Dean Backers Confused by Course of Their Movement

Times Staff Writer

Former Vermont Gov. Howard Dean, who has kept a low profile since pulling out of the presidential race last week, said that he will lay out his plans for a new grass-roots organization focused on issues such as universal healthcare and campaign finance reform March 18.

Meanwhile, Dean’s former campaign manager, Joe Trippi, has proceeded with his own organization -- Change -- to promote the principles of Dean’s insurgent candidacy.

For the record:

12:00 AM, Feb. 28, 2004 For The Record
Los Angeles Times Saturday February 28, 2004 Home Edition Main News Part A Page 2 National Desk 1 inches; 42 words Type of Material: Correction
Howard Dean supporters -- An article in Friday’s Section A about the effort to create grass-roots organizations to promote the principles of former presidential candidate Howard Dean incorrectly identified the website founded by Aziz Poonawalla as The correct URL is

It remains unclear whether Trippi’s nascent group will eventually merge with the group that the former governor is putting together.

“We’re committed to Gov. Dean and helping him,” Trippi said in an interview. “Whether that turns out to be an official thing, I don’t know.”


Dean spokesman Jay Carson said that the former governor sees the two efforts as “strong complements to one another.”

Dean made his first public appearance Thursday since dropping out of the race Feb. 18, thanking more than 500 supporters at a buoyant yet bittersweet rally at a hotel near Yale University.

“You have revitalized politics,” an upbeat Dean told people assembled in the ballroom of the Omni Hotel. “A lot of times people give up.... You can’t afford to do that, because we are fortunate enough to live in a country where politics really matters. And politics from now on is going to be ours.”

Dean asked all of his supporters to remain involved in his new organization, and to rally behind the eventual Democratic nominee. He made no reference to the new group being organized by his former campaign manager.


Trippi left Dean’s campaign in late January after the former governor replaced him. He said that he and Dean remain on good terms, however, and that he spoke extensively with the former governor about his plans for creating a new organization earlier this week.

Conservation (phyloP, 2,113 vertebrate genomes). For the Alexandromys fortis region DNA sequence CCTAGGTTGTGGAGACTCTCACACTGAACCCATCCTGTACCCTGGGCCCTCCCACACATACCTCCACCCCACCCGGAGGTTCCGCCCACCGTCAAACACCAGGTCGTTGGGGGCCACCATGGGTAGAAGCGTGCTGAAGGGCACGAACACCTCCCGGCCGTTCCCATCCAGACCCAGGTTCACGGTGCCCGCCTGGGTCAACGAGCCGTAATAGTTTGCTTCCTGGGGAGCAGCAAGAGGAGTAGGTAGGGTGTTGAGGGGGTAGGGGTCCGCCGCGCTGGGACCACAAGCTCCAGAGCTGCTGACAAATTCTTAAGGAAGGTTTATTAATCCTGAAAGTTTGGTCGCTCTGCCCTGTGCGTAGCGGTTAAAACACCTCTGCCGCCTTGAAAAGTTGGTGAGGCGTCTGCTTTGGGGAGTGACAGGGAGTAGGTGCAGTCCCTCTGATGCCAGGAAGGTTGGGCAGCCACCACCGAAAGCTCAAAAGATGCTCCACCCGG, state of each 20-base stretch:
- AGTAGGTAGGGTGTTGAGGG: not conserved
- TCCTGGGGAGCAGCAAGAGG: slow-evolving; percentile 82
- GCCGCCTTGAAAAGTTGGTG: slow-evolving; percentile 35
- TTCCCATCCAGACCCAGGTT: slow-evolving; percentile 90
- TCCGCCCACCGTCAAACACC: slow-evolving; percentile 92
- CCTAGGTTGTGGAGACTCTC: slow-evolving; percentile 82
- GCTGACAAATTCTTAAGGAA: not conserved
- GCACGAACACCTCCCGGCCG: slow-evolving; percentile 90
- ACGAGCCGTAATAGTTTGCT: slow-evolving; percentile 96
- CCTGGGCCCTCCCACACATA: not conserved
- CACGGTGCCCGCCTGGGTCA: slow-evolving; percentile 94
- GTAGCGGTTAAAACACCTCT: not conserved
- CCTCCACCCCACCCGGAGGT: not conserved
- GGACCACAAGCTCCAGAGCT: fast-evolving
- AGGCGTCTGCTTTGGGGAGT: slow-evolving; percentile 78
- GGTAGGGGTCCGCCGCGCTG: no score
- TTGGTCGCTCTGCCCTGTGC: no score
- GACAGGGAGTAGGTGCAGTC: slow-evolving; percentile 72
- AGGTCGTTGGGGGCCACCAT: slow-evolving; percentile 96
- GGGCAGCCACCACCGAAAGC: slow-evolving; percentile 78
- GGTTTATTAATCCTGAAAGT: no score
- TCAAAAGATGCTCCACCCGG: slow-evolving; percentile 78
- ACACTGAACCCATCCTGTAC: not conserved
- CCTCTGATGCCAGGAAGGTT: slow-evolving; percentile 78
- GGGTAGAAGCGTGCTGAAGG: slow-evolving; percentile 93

Trippi said that he began his own effort in order to employ several dozen former Dean aides who managed the website and held other technology positions on the campaign.

“It’s about keeping this team of amazing people together,” said Trippi, who said he plans to pay the group out of his own pocket, for now.

Besides defeating President Bush, the goals of the organization remain vague. The group plans to hold summits with supporters in 10 different cities in the coming weeks to define its direction. But the lack of clarity about the form that Dean’s former campaign will take has caused anxiety among some of his supporters, who fear that splintering will undermine their strength.


“It is only creating more confusion,” Isabel Bau Madden, a Dean backer and writer who lives in New York City, wrote in an e-mail in response to a reporter’s query.

“For now, ‘Change for America’ looks like a temporary shelter for former Dean operatives and supporters eager for some cohesion and direction ...”

Aziz Poonawalla, a graduate student in Houston who founded, posted an open letter to Trippi’s organization, asking for its members to provide more clarity about its intentions.

“The organization must open up a bit and show its hand, or the passionate support of the grass roots won’t materialize,” Poonawalla wrote.


Trippi dismissed any suggestions that would undermine the organization that Dean is putting together.

But the questions reflect a broader concern among some Dean supporters that their movement has been drifting since the candidate withdrew from the race, despite vows from him and others to press forward.

Dean’s official Web log has been filled with postings from people who say they’re unsure if they should continue to vote for him, or cast their ballot for someone else.

On Thursday night, he did not reiterate a request he made last week asking supporters to vote for him in upcoming primaries in order to send delegates to the Democratic National Convention in July.


Instead, he said those who want to work for Massachusetts Sen. John F. Kerry or North Carolina Sen. John Edwards should do so.

“Those of you who wish to support another candidate, I encourage that,” he said, emphasizing that everyone should rally around the Democratic nominee. “But remember we must all stay together in the end.”

His supporters, meanwhile, have taken different tacks.

Some have switched their allegiance to Edwards, who they say shares many of Dean’s principles.


Others have followed Dean’s initial request. On Thursday, a coalition of 70 Dean-related groups from around the country announced that they would work to send as many Dean delegates as possible to the convention.

And California-based, which was founded by Eugene Hedlund of Riverside, is running $45,000 worth of radio ads in all 10 states that vote in the next round of contests on Tuesday, urging people to continue to vote for Dean.